Linux Mint is a popular Ubuntu-based Linux Distribution that aims for an easy desktop usage experience, from installation to day-to-day work. There are two Desktop Environment choices, MATE and Cinnamon. Linux Mint 18, code-named "Sarah", was released on June 30, 2016. This article will explain how to get Linux Mint 18 onto a USB Flash Drive (4GB Minimum), using either Linux, Windows, or Mac.
Download the ISO
Obtain the Linux Mint 18 ISO from the Official Download Page. The Cinnamon 64-bit edition is recommended, unless the computer's CPU is relatively old, made earlier than 2010.
Write The ISO to a Flash Drive: Windows Instructions
Download and run the Universal USB Installer, an open source software for Windows that writes image files to USB Drives.
The process is rather straightforward:
- Choose "Linux Mint" as the Linux distribution
- Pick the Linux Mint ISO that was downloaded
- Show where the Flash Drive is (WARNING: all previous data on the drive will be lost)
After the imaging process is finished, you should now have a bootable flash drive from which you can install Linux Mint.
Write The ISO to a Flash Drive: Linux and OS X Instructions
The flash drive is easy to build on Linux and OS X, since the "dd" tool comes preinstalled with the system, and is a command-line tool.
WARNING: If given the wrong device file in the "of" argument, this has the potential to unintentionally reformat your hard disk.
Run the dd command as root. The usage format:
dd if=/path/to/the/Linux/Mint/ISO of=/path/to/the/flash/drive
dd if=/home/linoxide/Downloads/linuxmint-18-cinnamon-64bit.iso of=/dev/sdb
Install From USB Flash Drive To a Computer
Make sure the computer is turned off, then plug in your flash drive. Turn on the computer and have your computer boot the flash drive. You may need to reconfigure the BIOS or UEFI for this.
When the Flash Drive is loaded, select "Start Linux Mint" from the menu that will appear.
The Linux Mint desktop will load.
Launch the install by double-clicking on "Install Linux Mint".
Choose whatever language you want the installation to be in.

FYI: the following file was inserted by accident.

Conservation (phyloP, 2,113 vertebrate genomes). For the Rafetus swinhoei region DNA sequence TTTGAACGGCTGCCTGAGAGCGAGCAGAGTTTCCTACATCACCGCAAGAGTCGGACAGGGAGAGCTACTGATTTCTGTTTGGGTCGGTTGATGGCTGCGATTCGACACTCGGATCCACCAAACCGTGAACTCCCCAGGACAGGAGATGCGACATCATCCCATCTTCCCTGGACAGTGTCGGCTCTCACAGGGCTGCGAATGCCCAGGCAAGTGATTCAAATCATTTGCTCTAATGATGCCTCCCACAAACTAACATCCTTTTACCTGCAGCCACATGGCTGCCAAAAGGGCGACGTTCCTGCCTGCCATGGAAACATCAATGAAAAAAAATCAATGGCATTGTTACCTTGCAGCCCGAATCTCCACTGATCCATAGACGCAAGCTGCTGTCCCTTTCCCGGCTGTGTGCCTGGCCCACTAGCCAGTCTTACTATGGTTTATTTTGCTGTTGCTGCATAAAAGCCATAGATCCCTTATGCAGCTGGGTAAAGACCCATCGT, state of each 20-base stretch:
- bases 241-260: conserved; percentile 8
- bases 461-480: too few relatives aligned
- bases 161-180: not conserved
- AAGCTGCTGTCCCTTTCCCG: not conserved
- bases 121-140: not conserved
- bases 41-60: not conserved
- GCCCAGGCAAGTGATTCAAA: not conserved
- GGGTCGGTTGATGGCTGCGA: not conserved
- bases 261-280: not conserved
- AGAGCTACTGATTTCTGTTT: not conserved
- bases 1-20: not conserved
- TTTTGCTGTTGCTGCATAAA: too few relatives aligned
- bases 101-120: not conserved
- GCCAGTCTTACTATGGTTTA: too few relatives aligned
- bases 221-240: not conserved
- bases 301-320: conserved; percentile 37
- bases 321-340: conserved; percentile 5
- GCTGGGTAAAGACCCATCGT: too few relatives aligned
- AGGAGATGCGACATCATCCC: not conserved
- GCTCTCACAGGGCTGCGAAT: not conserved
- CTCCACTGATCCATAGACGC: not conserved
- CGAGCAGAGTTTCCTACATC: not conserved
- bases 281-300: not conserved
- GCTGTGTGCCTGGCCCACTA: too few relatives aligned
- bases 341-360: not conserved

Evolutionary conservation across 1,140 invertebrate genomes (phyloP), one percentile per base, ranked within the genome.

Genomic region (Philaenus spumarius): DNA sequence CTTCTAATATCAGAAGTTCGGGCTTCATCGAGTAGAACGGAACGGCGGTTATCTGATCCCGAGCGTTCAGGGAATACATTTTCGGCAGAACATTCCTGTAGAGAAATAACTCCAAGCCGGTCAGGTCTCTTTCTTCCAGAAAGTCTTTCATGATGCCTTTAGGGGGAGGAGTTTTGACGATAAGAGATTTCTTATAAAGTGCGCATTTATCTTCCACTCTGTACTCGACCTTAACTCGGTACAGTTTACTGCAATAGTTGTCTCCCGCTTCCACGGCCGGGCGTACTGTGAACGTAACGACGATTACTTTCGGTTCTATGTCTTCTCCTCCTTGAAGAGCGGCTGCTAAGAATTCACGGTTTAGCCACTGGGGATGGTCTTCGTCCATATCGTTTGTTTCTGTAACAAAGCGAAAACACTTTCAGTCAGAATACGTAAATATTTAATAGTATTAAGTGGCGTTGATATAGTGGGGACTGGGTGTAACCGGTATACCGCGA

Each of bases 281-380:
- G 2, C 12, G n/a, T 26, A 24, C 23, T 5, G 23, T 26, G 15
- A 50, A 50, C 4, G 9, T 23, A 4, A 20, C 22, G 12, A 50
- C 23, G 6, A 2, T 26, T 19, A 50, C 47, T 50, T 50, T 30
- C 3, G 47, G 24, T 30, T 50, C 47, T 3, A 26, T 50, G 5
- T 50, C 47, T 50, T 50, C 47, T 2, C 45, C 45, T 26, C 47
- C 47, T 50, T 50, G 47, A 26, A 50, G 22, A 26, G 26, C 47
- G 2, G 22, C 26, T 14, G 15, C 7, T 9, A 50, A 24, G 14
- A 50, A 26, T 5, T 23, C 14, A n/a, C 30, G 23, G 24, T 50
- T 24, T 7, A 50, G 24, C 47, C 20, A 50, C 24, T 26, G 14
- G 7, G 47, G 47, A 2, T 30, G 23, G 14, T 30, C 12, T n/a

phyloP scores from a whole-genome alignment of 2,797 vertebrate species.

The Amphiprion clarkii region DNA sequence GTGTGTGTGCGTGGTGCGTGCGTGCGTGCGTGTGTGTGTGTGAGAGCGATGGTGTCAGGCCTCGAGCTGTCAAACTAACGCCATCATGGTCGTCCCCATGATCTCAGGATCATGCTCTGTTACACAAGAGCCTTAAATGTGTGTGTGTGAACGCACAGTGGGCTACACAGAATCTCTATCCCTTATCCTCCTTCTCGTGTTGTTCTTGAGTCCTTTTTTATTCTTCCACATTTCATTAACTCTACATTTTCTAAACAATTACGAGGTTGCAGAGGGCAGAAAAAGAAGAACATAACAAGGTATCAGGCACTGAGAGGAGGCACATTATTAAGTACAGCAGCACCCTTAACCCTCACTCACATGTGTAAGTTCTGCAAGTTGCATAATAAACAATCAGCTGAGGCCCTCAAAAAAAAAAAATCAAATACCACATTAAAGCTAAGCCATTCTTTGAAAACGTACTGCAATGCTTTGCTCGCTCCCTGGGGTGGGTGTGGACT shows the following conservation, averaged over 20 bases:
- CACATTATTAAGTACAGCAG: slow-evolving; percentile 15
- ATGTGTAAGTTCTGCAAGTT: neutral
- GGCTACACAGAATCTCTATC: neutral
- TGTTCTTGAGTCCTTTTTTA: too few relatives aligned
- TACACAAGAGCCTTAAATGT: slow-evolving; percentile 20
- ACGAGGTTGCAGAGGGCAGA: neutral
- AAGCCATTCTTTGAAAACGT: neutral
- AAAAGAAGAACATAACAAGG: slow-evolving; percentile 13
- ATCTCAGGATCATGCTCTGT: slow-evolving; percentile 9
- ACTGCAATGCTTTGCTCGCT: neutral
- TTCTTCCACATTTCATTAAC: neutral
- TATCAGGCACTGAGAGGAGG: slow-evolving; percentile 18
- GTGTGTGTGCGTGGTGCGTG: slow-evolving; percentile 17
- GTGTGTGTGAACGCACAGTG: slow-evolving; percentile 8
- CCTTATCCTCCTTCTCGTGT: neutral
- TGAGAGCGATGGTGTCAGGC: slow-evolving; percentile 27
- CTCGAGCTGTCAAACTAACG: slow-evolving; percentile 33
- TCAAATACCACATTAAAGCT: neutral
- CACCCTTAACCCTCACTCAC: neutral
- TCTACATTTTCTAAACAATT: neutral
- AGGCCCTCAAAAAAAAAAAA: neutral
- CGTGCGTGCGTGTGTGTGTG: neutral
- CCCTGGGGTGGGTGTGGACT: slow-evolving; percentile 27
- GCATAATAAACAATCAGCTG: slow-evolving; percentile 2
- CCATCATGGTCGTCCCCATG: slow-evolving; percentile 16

Check this box if you want to be able to play MP3s and other file formats out of the box. This option is made available for users who wish to have no proprietary software on their machines.
"Erase disk and install Linux Mint" should be the choice for beginners who already have backed up important data from the computer. Dual-booting can also be an option if another Operating System is installed on the computer, but is not covered by this tutorial.
Confirm installation type.
Set the timezone and location that Linux Mint should configure for.
If you have custom keyboard layouts, this is where to set the configuration.
Add a personal touch to your machine by adding your personal info and picking out a name for your machine.
Wait for the installation to finish.
After installation has finished, signal the installer to "Restart Now".
Remove the Flash Drive, then press Enter to complete the installation.
After rebooting, the Linux Mint login screen will appear.
Input the password you set during installation...
...and you should now be at your Linux Mint 18 Desktop, with the "Welcome Screen" being shown.
Note: If You Already Have Linux Mint And Wish To Upgrade to 18
The following information are taken from the Linux Mint Release Announcement Page:
- If you are running the BETA, click the refresh button in your Update Manager and apply any outstanding level 1 updates. Note also that samba was removed in the stable release as it negatively impacted boot speed. To remove samba, open a terminal and type “apt purge samba”.
- It will also be possible to upgrade from Linux Mint 17.3. Upgrade instructions will be published next month.
We have created a Linux Mint 18 Installer USB Flash Drive, and have installed the Operating System to a computer. We are now ready to do some computing on our freshly-installed Linux Mint 18 Operating System. Always remember to keep your system updated to the latest software versions to keep it secure and up-to-date. If you are having issues installing, referring to the Release Notes might help you solve the issues.
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Filed Under : LINUX HOWTO